Many countries have developed antimicrobial stewardship programmes with strategies to optimise antimicrobial prescribing. There remains a need for behaviour change interventions at clinician level to promote appropriate prescribing. Theories should be used for developing and evaluating interventions to change human behaviour.

Aim / Objectives:The aim of this review was to critically appraise, synthesise and present the available evidence for theoretical approaches in the development and evaluation of behaviour change interventions designed to improve clinicians' antimicrobial prescribing.

Design & Methodology:

The systematic review protocol was developed and registered with the International Prospective Register of Systematic Reviews (CRD42018098586).

Two review authors independently extracted data and assessed study quality. Clinical and methodological heterogeneity limited data synthesis.


The searches resulted in 4227 relevant articles after duplicates removal. Screening of titles/abstracts led to retrieval and dual assessment of 38 full-text articles. Of those, a total of 10 studies met the inclusion criteria.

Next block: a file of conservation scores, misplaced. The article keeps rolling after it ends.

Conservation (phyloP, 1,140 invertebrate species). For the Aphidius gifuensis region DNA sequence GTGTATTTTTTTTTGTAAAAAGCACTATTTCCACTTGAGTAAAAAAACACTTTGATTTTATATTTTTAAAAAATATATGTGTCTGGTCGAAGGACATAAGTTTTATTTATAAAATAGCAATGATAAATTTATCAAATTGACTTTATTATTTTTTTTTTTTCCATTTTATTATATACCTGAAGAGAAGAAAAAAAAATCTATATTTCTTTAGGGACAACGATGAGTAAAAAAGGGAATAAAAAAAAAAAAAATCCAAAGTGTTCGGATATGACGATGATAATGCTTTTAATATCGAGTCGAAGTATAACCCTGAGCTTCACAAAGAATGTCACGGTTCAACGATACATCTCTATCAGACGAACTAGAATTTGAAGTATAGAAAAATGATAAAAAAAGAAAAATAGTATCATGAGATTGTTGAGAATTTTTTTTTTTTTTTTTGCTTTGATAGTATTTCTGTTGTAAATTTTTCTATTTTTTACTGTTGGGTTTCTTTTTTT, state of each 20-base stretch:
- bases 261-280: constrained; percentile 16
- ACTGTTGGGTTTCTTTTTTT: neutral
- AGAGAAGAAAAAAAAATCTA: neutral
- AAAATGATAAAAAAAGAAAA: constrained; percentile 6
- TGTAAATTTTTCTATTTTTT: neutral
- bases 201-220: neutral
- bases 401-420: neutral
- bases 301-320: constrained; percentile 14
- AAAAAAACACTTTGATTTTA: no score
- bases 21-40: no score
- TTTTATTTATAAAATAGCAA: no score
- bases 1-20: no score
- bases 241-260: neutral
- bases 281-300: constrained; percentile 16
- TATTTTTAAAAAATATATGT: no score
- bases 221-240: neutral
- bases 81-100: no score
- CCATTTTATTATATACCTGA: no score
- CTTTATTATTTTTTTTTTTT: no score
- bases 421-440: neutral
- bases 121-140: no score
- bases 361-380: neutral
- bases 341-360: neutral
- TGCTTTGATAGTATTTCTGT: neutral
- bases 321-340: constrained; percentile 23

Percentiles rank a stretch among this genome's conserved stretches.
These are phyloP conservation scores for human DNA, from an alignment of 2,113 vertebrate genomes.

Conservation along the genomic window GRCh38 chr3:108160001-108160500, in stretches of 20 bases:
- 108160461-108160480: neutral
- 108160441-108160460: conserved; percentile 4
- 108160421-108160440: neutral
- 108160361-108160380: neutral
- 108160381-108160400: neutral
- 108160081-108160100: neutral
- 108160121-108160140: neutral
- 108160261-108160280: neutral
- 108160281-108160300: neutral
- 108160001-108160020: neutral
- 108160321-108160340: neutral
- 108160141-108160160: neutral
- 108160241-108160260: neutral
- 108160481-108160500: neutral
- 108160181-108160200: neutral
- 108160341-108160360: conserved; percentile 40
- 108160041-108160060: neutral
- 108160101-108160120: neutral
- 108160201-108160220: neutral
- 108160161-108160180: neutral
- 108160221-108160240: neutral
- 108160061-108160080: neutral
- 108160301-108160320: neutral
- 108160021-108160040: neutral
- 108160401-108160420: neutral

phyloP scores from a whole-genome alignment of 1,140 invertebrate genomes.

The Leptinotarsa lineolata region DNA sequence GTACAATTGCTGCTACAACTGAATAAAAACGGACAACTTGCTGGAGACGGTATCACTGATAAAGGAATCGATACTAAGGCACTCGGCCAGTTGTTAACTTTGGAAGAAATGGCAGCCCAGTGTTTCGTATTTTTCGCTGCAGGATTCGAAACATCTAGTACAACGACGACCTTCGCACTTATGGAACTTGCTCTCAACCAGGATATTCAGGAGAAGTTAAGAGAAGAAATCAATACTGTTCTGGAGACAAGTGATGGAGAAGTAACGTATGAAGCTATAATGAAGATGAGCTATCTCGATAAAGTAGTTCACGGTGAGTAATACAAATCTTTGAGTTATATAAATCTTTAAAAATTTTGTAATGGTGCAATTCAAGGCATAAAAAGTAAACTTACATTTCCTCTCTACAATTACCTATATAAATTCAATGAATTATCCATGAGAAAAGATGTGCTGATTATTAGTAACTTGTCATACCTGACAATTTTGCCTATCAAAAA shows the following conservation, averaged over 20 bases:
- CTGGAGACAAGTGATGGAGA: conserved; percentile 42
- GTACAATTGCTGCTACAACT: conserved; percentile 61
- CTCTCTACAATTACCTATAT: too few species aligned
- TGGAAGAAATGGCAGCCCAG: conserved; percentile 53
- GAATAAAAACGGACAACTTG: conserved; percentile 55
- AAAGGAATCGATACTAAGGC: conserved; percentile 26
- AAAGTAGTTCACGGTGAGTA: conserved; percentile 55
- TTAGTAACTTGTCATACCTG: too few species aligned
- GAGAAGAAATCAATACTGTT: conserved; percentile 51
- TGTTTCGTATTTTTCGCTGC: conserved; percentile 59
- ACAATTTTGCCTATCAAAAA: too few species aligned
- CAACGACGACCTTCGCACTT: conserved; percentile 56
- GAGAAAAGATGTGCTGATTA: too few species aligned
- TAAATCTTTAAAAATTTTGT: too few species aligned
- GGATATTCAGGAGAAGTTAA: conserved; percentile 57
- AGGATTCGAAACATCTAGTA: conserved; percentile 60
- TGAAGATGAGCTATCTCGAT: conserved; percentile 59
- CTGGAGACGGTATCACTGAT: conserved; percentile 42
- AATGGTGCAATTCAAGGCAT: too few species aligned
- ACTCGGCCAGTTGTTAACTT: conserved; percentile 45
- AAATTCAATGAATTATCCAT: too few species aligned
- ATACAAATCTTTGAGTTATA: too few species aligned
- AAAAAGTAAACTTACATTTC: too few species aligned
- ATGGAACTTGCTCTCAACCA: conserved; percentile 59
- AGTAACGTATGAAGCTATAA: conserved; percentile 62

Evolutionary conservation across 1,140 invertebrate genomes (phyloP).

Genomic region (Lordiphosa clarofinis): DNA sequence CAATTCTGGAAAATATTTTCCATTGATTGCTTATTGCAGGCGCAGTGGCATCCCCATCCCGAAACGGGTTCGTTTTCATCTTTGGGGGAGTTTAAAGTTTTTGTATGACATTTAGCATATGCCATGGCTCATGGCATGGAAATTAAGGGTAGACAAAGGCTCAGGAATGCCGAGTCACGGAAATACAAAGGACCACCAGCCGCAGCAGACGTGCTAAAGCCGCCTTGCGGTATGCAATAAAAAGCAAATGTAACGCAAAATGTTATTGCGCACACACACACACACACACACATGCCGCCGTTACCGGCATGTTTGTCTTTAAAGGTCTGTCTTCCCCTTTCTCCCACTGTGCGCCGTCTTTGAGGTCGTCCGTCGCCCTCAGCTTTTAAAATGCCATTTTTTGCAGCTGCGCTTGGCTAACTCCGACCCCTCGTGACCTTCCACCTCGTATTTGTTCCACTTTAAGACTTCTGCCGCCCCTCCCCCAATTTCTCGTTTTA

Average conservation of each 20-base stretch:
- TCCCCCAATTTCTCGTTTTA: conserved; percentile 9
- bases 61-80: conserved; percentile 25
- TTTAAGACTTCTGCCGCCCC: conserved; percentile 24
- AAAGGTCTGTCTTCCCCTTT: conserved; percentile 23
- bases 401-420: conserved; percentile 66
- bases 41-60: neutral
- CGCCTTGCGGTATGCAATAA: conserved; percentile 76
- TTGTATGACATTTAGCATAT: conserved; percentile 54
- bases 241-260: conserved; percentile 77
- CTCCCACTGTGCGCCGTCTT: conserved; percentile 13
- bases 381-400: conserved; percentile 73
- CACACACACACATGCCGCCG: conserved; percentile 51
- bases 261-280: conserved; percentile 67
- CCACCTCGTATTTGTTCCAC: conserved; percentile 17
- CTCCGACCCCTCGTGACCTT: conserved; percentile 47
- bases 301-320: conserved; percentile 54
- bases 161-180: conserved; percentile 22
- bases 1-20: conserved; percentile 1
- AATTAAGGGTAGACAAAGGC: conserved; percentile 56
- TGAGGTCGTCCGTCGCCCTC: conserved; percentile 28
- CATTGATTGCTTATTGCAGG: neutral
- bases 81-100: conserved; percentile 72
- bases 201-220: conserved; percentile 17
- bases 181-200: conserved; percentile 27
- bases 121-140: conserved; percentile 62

The majority of studies were carried out in primary care settings (n = 9) targeting upper respiratory tract infections (n = 8). Use of theory varied considerably across studies included. Theory of Planned Behaviour, Social Cognitive Theory and Operant Learning Theory were the most common theories used to inform the design and choice of interventions.

Conclusion / Discussion

It is feasible to develop and evaluate theoretically based interventions to improve professional practice. The findings of this systematic review will inform understanding of the theoretical basis of behaviour change interventions which contribute to contain AMR rates and prevent the world entering a “post-antibiotic era”.

  • This is an open-access article distributed under the terms of the Creative Commons Attribution License.

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